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You have 2 boxes and an even number ($2n$) of balls in the first box. Your goal is to distribute the balls equally into the two boxes, so that each box contains $n$ balls. You must obey the following protocol:

Step 1, move exactly 1 ball from one box to the other box.

Step 2, move exactly 2 balls from one box to the other box.

Step 3, move exactly 3 balls from one box to the other box.

$\vdots$

Continue until you come to step $k$, when you first find that each box contains less than $k$ balls. If this happens, you go back to step 1 and start from there again. So on and so forth.

Example: if $n=5$, a possible plan is (10,0)-(9,1)-(7,3)-(4,6)-(0,10)-(5,5); if $n=2$, you can check that it can't be done.

Question: is there a threshold $N$ for $n$, such that as long as $n\gt N$, you can always find a plan to equally distribute the balls?

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We can show that such a threshold

exists without explicitly constructing it.

To that end let us establish a simple sufficent win condition:
Let S be the current step size and 2D be the difference in numbers of balls i.e. the boxes contain n-D and n+D balls.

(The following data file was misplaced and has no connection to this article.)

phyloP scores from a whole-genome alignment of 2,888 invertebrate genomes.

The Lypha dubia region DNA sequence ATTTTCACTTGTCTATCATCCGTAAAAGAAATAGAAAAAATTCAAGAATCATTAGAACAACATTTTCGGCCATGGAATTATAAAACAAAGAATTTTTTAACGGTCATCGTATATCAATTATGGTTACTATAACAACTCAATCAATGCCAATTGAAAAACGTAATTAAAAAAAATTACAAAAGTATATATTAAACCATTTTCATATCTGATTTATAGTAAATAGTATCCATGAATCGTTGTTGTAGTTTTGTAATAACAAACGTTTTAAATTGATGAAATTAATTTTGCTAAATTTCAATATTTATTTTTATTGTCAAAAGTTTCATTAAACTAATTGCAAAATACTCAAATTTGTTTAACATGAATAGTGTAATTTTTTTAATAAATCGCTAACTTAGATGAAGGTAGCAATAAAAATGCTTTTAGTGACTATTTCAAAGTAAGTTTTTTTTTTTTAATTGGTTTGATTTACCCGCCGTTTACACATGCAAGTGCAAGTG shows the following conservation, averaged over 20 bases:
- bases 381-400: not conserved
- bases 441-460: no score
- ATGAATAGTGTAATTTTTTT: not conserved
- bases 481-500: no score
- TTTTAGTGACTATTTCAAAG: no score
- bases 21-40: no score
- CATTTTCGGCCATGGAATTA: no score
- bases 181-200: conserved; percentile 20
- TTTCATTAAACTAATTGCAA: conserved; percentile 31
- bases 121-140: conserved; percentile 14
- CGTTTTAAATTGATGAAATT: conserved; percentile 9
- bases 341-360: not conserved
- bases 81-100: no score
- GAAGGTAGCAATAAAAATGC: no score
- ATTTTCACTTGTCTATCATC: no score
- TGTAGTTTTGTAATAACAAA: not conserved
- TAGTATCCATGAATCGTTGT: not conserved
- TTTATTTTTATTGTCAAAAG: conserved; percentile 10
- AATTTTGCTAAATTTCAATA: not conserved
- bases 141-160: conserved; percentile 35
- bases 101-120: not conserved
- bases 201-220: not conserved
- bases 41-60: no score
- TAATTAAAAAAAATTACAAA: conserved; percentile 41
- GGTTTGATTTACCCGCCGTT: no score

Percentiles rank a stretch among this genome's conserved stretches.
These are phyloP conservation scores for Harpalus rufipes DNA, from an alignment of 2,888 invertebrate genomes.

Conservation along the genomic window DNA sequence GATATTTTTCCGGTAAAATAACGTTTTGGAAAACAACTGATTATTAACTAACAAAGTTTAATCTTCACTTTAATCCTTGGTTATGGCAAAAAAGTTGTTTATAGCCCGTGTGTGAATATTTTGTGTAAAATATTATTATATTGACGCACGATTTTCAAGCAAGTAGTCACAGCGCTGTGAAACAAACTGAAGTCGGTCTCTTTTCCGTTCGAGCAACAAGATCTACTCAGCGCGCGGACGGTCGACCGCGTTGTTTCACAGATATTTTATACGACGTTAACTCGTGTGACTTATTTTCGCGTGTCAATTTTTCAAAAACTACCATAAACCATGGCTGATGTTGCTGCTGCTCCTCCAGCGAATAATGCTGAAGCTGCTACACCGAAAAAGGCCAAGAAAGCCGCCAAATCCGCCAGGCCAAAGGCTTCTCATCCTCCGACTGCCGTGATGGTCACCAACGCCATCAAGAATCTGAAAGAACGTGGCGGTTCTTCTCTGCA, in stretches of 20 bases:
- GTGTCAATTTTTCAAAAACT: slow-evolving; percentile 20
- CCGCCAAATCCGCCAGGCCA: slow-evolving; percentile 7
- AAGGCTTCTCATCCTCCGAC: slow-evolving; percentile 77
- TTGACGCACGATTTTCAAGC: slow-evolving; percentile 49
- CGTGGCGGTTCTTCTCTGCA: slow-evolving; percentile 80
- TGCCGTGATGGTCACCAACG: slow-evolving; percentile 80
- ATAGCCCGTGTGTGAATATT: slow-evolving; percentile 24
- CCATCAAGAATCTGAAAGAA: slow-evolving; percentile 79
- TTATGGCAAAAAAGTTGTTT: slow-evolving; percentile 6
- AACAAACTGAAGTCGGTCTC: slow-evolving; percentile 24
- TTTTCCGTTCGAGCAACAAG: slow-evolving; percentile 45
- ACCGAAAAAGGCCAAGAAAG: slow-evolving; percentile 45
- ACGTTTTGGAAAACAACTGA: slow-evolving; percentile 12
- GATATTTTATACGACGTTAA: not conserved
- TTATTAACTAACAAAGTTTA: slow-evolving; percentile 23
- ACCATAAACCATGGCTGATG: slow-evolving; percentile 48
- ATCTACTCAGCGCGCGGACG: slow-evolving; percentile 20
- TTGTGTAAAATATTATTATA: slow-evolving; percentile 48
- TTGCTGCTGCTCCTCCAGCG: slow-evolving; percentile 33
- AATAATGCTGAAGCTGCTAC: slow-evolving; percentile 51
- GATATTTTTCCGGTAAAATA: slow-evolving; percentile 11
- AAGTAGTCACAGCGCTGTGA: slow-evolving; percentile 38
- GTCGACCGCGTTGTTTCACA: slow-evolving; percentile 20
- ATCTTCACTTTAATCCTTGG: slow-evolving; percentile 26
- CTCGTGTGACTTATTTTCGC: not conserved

If (1) S < n - 2D then we can move S from the box with fewer balls to the other one and then S+1 the other way. This will decrease D by one and increase S by 2. The new position therefore has step size S' = S+2 and box difference 2D'= 2D-2. In particular, they satisfy the same constraint (1) as S and D. Consequently, we can repeat this until D becomes 0.

From the starting position, let us make the maximal number K of moves in the same direction such that the first box still contains no fewer balls than the other. The D<S=K+1 and n = S(S-1)/2+D. In particular, D and S are both $\mathcal O ( \sqrt n )$ and (1) must hold for n large enough.

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  • $\begingroup$ 2D' =S' < n - 2D' 2D-2 is this a typo? $\endgroup$
    – Eric
    Aug 7 at 7:41
  • $\begingroup$ @Eric yep, probably hit the touchpad while typing. Thanks for pointing it out. $\endgroup$
    – loopy walt
    Aug 7 at 8:08
  • $\begingroup$ +1 Nice proof. Further more, it seems to me this method holds for any initial distribution of balls in the boxes, not just 2n balls in one box. $\endgroup$
    – Eric
    Aug 7 at 8:13
  • $\begingroup$ @Eric, that is correct (as long as the total is even). $\endgroup$
    – loopy walt
    Aug 7 at 8:52
  • $\begingroup$ Can we claim something even more general? Let's label the boxes 1 and 2. If we want to change from any initial distribution of balls to any other distribution, can we always succeed if the total number of balls are sufficiently large? $\endgroup$
    – Eric
    Aug 7 at 16:11

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